The Eighteenth Century in Peter Tavy: Part 4

By Roger Meyrick

The earliest reference to a church in Peter Tavy is in 1185 with a note concerning Robert, Chaplain of Tawi a title that suggests that he was a full priest. It is more than a hundred years before further appointments reach the register of those that have served the parish to the present day. Unsurprisingly a list of churchwardens reflects the names of many parish landowners, with Arthur, Colbourne, Burgis, King, Cole and Parsons all appearing more than once as the generations passed.

Throughout the eighteenth century there is evidence that the church was held in high esteem. Apart from the new north aisle, built in 1692 there had been a general refurbishment after the depredations of the Commonwealth years when the Chancel screen had been removed and the stairs to it closed off. The mediaeval carved wood pews thought to be those of the Cole and Drake families were still in place. The Tower had five bells, only three were listed in the Terrier of 1533 and these seem to have been recast and hung with new bells in 1722. An additional bell in 1743 was hung and in 1761 some bells had to be recast after cracks occurred. A further bell was added in 1790. The sixth bell as they are today was not hung until 1882. In 1736 John Colbourne presented a silver tankard to the church and in 1738 Henry Pengelly a silver alms dish. Attendance at services was about twenty people with sixty or more at the festivals of Easter and Christmas.

In 1725 Rev John Gilbert had built a new Rectory on Glebe land at the entrance to the village. In keeping with the man, it consisted of an Inner House that was slated and an outer house that was thatched, but all was built in stone. There was a parlour with wooden floor, a kitchen with stone floor and four bedrooms. The outer House had a brewery with dairy and cellar and a further four chambers above. There was a barn and twelve bays with a stable of five bays. To the garden which already included two small orchards, a bowling alley, herb garden, he added a fishpond for keeping the fish until required for the table. On 14 November 1735 a Curate, Rev. Hicks writes, somewhat complainingly that he had "planted out fifty six apple trees in the Carrion Garden". Gilbert's successor John Jago claimed there was no parsonage at the village. He said he had to live in a room at Church house before he married, but since his marriage and becoming vicar of Tavistock, the Duke of Bedford had provided a house there near the school where he also taught. It appears from contemporary records that the "Parsonage" had been let out to members of the Doidge and the Cole families! Perhaps this supplemented the Rectors income, as did the 57 acres of Glebe that was let to local farmers in 1764.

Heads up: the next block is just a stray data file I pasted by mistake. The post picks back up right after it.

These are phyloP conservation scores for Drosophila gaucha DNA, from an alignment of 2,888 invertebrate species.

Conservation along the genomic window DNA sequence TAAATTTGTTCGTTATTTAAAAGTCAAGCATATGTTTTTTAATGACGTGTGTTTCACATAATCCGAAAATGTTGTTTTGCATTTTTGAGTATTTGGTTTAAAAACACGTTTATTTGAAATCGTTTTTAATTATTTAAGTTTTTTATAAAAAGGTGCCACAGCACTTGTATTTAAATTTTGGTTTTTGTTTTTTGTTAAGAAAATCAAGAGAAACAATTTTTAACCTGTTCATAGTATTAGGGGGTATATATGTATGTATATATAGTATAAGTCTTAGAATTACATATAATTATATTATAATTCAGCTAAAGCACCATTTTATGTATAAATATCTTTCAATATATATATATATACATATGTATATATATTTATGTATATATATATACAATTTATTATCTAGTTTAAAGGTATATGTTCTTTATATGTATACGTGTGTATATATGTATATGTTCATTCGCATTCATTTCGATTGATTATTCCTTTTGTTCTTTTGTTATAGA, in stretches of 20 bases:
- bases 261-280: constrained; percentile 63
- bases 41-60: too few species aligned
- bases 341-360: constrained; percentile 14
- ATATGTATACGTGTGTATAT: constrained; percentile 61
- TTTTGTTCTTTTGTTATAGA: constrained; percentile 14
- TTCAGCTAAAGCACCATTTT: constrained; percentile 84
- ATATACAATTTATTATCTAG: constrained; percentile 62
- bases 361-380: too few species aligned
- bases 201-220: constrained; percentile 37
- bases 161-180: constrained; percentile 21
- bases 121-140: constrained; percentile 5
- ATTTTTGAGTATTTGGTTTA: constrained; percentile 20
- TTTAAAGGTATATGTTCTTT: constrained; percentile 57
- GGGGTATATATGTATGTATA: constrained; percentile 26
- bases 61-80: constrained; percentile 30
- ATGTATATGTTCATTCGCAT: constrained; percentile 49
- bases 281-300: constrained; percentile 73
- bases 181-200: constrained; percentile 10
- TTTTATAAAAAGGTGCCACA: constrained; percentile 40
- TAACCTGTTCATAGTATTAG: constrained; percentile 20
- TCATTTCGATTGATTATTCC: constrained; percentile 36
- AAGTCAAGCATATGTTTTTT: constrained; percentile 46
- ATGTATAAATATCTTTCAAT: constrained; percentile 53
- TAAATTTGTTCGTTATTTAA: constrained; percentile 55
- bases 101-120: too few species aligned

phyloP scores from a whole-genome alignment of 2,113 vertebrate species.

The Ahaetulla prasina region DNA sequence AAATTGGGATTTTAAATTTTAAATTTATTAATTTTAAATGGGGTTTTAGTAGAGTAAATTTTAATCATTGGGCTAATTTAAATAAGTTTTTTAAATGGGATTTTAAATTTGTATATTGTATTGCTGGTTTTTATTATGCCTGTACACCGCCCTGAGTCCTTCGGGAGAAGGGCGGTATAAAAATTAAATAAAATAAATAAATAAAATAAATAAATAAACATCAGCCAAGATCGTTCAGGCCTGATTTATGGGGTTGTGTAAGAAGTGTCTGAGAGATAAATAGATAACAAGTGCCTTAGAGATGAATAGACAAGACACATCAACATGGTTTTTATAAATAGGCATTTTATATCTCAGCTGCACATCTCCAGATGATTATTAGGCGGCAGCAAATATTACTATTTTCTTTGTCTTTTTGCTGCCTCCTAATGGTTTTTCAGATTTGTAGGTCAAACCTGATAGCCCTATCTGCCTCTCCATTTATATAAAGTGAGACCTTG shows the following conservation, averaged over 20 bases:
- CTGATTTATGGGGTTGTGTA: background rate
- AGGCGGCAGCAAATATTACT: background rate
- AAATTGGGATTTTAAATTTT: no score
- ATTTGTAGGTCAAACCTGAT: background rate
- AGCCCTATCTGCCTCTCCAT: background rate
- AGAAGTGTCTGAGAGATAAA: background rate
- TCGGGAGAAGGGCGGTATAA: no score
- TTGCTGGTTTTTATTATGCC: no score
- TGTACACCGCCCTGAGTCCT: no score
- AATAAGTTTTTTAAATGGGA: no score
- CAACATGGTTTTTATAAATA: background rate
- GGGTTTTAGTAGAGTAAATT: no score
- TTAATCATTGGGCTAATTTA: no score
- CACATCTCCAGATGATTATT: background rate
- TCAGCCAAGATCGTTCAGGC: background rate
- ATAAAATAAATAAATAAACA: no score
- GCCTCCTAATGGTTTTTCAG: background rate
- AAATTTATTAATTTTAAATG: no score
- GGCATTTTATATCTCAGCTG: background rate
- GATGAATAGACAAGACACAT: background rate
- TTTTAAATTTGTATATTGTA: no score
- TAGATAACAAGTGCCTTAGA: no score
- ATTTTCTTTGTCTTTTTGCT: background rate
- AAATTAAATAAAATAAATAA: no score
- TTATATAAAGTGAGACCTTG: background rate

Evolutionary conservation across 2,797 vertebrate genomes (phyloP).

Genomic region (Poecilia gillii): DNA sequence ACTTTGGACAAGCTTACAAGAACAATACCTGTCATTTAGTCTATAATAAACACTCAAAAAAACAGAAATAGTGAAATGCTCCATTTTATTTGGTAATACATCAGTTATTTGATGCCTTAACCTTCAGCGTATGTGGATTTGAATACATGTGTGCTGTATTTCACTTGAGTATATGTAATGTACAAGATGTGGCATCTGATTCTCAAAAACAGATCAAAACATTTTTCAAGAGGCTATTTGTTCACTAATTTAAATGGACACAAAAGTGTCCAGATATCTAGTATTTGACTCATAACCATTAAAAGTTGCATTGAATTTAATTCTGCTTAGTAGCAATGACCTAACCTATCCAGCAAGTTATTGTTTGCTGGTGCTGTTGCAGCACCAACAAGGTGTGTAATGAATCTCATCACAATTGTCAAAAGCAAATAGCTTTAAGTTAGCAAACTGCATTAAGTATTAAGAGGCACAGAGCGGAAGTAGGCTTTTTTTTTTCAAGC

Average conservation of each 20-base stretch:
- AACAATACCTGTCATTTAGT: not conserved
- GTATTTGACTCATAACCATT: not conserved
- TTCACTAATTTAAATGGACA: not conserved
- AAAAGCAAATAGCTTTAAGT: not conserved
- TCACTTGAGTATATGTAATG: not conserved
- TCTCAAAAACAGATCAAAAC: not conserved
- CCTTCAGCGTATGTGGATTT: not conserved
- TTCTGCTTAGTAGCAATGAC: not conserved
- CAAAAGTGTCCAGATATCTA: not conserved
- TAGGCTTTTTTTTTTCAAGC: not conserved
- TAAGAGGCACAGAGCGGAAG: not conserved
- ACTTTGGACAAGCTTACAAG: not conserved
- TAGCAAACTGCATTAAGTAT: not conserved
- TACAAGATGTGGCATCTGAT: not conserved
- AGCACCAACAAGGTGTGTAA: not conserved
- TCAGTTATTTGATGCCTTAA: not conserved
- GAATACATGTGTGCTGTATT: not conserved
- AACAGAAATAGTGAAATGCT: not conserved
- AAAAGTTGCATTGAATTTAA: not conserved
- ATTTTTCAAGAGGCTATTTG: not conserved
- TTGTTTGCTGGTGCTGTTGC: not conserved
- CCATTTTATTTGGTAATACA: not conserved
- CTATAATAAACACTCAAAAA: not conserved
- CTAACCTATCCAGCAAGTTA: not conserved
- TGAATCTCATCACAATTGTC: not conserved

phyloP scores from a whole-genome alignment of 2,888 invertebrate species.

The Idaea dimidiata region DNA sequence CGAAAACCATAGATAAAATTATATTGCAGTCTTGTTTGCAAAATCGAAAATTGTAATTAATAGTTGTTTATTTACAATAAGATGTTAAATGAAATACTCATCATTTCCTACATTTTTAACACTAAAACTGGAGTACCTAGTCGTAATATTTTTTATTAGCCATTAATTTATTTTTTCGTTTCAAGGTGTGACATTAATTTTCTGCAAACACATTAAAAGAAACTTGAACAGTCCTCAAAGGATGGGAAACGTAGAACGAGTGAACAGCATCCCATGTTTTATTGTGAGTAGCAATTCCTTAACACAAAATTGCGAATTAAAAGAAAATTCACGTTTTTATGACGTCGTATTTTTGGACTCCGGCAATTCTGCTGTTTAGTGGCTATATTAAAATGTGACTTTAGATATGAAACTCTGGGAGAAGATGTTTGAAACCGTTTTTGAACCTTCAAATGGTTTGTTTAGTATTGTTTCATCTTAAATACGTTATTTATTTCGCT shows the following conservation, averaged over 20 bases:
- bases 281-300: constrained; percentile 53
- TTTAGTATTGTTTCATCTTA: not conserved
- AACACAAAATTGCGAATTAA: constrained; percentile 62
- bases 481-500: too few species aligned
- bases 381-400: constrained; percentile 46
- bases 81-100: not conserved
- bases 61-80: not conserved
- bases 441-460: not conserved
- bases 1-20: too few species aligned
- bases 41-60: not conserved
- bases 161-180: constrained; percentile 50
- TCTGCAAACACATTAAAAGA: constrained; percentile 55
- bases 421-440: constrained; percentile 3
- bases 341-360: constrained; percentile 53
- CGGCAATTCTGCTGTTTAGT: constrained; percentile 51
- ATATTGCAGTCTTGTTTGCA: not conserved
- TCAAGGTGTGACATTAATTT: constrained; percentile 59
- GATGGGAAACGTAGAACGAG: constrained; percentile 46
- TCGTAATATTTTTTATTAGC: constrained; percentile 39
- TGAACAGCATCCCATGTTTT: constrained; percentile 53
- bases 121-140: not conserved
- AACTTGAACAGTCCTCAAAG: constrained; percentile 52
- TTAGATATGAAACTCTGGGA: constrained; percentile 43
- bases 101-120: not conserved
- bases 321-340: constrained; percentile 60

In the churchyard there were ten sycamore trees valued at £10, and on the north, west and south sides ere fine new rows of lime trees, perhaps celebrating the coronation of George III in 1760. The churchyard had also been enlarged northwards to give space after the building of the north aisle and a stone wall built on Cudlipptown Hill replacing the planted hedge.

Successive Rectors reporting to the Bishop before his visitation insist that "there are no dissenters in the parish". This is difficult to believe, as we know that John Wesley and George Whitefield were preaching at Tavistock as early as 1746. The first Methodist Society there was started in 1748. The movement flourished in Tavistock which developed its own circuit by 1809, the same date as the cottage of John Bowhay in Peter Tavy was registered for religious services. The first Methodist Chapel opened in the village in 1834.

There were no schools in the parish, though John Jago as a curate started lessons for children in the Church House in the 1730s, requiring those attending to form a choir on Sundays. Some families could afford a tutor or at least share one with another household. There was a small school at Tavistock and John Jago set up a school there paid for by the local rates when he became vicar. In a review of the forty-four persons signing the 1723 Oaths only eleven managed their signatures. The rest "made their mark" before the witnesses. For all that there was no lack of everyday skills. In 1781 it is recorded that there were three blacksmiths, two carpenters, a tailor as well as farmers, two millers, a thatcher, and masons in the village. Among the yeomen attending Manor Courts Leet the majority could sign their names but ones as successful as James and William Fuge and John and Thomas Mudge only marked their signatures.

Read notes on Rectors Return to previous